A cacophony of signals

Driving home from work this week, I passed a truck that sported a confederate license plate on the front bumper and a large American flag mounted in the pickup bay. This dichotomy struck me as odd. Was this going to be a General Grant or a General Lee day? I mean, growing up we had lots of debates as kids driving around in our parents' big Chevy station wagon, but it never came to secession of one part of the vehicle from another.

In investing, you get lots of signals, and many of them oppose each other. Any given person will pay attention to certain signal, or news, but it is impossible to watch it all, never mind factor in relative importance correctly. Researchers at certain hedge funds try to build models to incorporate a wide variety of input signal, and trade on them. It requires tremendous computing horsepower.

Remember that an index fund, for a given asset class, is taking some type of weighted average of all of the signal. By its nature it incorporates the intelligence of the world's investors. Even if there is a lot of news around a topic, like a tariff, the index is instantly readjusting in price to incorporate that news. Importantly, because markets "look ahead," it also signals the present value of what investors expect the news to mean in the future.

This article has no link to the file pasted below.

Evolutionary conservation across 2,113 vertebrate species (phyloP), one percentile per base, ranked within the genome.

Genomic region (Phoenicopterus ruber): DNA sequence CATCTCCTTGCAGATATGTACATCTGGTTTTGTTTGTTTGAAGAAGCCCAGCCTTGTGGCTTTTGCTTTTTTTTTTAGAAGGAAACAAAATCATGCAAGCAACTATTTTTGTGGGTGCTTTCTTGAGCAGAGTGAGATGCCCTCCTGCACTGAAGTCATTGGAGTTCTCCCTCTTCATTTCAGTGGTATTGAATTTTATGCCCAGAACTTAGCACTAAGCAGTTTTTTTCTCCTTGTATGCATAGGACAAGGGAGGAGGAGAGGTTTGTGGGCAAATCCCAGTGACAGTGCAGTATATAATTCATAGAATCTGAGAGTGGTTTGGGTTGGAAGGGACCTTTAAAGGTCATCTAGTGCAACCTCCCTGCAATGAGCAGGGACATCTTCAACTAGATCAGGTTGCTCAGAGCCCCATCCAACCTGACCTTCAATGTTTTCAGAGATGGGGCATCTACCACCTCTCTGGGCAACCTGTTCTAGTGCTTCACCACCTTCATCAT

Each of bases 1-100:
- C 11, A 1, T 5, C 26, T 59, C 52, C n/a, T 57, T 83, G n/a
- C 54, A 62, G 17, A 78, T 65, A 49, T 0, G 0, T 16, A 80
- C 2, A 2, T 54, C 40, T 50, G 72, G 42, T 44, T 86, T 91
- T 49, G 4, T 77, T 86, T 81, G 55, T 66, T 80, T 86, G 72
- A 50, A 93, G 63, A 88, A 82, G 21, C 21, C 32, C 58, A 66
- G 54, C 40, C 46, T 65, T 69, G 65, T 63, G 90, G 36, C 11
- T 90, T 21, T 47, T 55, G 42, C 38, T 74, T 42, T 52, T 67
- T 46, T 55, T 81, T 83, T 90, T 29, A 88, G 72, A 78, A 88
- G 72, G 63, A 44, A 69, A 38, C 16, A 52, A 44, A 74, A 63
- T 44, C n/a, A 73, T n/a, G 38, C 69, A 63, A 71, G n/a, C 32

One of the insights I've had over a couple of decades of doing: often interesting returns and investment action is where the news media isn't. A perfect example is brewing this year. From the start of the year until today, United States real estate is up over 20% year-to-date. Real estate has not dominated the headlines this year, yet it has crept steadily upward.

Keep this in mind: like any organization or committee meeting, it's not always best to attach your fortunes to the loudest member.

Dan Cunningham

p.s. One final point on real estate. It's incredible that the aggregate value of the roughly 188 largest publicly-traded real estate investment trusts (REITs) in the nation is over 20% higher today than 137 days ago. Is that really rational when you step back and think about it? On the other hand, if it's not, it's not clear which point is irrational...

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